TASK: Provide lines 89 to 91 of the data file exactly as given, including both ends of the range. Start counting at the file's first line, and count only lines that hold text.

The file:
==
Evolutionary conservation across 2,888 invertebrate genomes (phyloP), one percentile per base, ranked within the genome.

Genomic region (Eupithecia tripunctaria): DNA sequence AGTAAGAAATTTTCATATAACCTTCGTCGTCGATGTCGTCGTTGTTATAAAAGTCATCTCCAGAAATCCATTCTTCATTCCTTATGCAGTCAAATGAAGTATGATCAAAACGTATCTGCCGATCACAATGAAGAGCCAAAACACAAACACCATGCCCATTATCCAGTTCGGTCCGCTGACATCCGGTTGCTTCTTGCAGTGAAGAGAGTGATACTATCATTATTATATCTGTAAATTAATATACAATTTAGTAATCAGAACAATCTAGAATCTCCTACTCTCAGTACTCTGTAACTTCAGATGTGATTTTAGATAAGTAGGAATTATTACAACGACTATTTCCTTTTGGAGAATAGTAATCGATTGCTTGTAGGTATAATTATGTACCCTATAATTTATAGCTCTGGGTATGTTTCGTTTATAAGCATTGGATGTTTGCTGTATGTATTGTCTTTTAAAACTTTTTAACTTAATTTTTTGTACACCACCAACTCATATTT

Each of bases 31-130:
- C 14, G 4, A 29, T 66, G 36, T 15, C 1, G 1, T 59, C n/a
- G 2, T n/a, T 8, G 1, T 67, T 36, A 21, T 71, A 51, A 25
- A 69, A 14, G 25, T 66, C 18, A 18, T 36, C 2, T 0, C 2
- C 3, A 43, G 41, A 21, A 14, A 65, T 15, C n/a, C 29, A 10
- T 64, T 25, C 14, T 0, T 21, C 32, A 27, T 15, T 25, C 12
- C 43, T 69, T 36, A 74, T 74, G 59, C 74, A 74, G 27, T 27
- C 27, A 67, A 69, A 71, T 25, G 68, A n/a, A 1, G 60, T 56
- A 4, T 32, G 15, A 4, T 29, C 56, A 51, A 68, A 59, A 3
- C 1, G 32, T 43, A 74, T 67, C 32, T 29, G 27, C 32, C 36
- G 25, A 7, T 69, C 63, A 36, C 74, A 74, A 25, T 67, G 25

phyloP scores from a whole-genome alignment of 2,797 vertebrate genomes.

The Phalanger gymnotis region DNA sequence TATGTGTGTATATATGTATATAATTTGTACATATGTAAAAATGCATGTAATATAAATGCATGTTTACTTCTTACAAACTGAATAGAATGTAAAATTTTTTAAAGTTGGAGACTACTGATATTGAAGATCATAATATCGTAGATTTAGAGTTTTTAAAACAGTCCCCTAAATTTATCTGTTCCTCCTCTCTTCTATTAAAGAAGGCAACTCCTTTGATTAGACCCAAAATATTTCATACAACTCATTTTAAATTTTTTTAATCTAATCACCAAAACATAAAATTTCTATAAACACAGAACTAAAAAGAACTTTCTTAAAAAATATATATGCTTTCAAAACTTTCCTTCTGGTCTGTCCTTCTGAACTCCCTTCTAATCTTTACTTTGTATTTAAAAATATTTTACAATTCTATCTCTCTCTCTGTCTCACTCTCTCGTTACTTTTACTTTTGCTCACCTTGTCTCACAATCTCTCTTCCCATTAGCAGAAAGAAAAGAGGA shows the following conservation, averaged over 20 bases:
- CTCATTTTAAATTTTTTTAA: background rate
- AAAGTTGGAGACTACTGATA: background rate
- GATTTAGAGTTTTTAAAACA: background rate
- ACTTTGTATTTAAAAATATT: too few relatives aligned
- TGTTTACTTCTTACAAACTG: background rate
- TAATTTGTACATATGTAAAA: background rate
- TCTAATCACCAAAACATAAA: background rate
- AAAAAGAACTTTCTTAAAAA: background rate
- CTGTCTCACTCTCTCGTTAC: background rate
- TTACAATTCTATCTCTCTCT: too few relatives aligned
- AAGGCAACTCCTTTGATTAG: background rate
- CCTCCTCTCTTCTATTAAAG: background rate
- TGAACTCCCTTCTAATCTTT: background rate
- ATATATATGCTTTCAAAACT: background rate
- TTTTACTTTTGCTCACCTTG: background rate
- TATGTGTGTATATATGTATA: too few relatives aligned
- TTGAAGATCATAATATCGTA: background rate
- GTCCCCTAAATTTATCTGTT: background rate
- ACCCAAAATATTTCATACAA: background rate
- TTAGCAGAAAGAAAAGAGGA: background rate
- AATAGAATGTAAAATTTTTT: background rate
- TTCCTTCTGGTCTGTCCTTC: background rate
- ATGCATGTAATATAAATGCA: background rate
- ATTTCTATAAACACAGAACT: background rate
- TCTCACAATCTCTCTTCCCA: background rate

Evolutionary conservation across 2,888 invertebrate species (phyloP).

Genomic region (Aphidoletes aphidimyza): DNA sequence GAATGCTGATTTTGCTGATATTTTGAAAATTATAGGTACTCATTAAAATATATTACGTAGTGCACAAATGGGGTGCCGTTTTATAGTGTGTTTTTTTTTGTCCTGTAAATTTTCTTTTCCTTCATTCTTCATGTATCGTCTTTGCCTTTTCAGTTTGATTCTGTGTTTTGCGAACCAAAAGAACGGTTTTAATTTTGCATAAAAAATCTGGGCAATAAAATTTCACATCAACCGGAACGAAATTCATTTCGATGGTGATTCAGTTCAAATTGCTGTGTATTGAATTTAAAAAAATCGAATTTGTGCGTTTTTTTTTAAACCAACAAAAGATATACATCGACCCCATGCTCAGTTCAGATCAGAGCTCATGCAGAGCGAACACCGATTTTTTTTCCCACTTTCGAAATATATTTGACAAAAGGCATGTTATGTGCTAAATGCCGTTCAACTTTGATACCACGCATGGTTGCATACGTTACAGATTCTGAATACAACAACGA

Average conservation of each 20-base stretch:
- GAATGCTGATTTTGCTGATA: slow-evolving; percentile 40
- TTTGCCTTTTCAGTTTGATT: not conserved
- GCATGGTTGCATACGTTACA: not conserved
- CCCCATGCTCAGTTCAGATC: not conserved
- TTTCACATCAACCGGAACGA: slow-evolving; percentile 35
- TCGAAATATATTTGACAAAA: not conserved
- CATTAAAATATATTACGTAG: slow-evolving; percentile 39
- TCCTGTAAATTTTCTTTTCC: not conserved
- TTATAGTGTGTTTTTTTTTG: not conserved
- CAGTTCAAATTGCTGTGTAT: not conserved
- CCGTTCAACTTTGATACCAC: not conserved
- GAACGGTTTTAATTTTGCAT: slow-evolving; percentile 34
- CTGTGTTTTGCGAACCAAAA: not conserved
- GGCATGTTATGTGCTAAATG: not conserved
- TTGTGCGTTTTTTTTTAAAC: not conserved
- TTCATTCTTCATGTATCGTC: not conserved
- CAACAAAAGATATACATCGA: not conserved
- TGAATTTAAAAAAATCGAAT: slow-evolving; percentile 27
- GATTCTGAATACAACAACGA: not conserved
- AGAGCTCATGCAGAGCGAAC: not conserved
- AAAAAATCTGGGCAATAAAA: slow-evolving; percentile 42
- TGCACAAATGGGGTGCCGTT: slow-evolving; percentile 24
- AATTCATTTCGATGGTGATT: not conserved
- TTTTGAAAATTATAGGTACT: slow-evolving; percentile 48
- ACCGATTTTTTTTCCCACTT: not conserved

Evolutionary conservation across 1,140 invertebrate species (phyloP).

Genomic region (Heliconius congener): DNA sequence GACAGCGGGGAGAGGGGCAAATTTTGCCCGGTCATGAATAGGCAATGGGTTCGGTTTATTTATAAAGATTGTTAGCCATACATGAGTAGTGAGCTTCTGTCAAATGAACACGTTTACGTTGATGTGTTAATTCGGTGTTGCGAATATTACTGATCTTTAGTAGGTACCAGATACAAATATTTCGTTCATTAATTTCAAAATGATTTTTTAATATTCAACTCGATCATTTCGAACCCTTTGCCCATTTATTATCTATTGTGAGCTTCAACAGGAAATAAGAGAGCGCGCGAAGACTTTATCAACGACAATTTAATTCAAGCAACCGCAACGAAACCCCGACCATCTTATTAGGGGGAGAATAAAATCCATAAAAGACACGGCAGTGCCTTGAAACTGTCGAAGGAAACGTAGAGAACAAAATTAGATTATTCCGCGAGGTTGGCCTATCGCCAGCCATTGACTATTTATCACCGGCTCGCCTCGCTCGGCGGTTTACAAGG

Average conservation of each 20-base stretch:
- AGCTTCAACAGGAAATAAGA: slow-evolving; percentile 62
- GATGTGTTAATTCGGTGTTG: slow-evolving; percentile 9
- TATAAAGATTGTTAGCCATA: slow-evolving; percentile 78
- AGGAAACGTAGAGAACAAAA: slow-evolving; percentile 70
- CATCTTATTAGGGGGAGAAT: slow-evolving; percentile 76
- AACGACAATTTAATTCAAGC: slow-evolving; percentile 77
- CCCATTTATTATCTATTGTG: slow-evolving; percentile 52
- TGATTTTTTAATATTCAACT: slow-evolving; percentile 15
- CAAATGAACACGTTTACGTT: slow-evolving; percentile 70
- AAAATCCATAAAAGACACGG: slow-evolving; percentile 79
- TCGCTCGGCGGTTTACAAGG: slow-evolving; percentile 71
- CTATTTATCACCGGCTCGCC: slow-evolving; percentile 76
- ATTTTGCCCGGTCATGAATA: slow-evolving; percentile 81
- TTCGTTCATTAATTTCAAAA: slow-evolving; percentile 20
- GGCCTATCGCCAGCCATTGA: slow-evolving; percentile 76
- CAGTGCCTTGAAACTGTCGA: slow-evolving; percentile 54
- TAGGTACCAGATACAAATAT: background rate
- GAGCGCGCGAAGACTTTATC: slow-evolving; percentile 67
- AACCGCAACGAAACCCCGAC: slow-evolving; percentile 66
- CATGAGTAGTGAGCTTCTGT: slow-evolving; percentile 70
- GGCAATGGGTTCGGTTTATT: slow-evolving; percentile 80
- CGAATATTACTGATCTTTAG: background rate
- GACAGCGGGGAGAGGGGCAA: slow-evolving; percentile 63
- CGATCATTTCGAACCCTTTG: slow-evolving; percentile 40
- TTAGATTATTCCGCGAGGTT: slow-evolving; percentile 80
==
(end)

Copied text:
- GAGCGCGCGAAGACTTTATC: slow-evolving; percentile 67
- AACCGCAACGAAACCCCGAC: slow-evolving; percentile 66
- CATGAGTAGTGAGCTTCTGT: slow-evolving; percentile 70